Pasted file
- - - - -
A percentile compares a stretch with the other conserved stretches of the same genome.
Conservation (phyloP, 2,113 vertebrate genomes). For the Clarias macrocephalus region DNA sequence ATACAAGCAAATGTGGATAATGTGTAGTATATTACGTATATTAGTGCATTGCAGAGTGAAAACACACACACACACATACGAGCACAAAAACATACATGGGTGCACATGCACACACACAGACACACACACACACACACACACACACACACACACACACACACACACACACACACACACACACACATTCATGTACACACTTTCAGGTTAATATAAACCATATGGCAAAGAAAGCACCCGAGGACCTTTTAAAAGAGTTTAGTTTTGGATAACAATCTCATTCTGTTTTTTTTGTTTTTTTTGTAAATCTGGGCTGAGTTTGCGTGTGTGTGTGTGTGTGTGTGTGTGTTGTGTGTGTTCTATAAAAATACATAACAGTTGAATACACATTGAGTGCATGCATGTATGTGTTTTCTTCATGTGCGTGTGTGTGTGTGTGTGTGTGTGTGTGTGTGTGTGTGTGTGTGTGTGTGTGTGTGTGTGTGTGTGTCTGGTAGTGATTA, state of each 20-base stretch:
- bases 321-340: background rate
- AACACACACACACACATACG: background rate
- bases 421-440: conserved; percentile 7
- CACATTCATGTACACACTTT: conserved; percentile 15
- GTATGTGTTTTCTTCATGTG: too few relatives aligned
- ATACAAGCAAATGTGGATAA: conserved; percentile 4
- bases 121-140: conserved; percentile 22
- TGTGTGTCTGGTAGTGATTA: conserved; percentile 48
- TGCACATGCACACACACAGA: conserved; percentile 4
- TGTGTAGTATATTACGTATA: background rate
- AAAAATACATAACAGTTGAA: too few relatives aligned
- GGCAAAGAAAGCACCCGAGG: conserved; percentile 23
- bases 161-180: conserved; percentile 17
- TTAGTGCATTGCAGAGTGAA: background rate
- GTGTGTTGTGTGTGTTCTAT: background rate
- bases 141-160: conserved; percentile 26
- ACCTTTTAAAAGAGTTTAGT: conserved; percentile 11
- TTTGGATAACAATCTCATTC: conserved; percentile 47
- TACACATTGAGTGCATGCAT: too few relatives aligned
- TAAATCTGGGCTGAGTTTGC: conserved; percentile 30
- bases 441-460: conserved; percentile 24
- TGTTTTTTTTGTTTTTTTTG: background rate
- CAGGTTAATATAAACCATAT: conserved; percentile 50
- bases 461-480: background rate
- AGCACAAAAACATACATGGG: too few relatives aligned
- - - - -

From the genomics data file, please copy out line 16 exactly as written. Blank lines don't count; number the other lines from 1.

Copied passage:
- TTAGTGCATTGCAGAGTGAA: background rate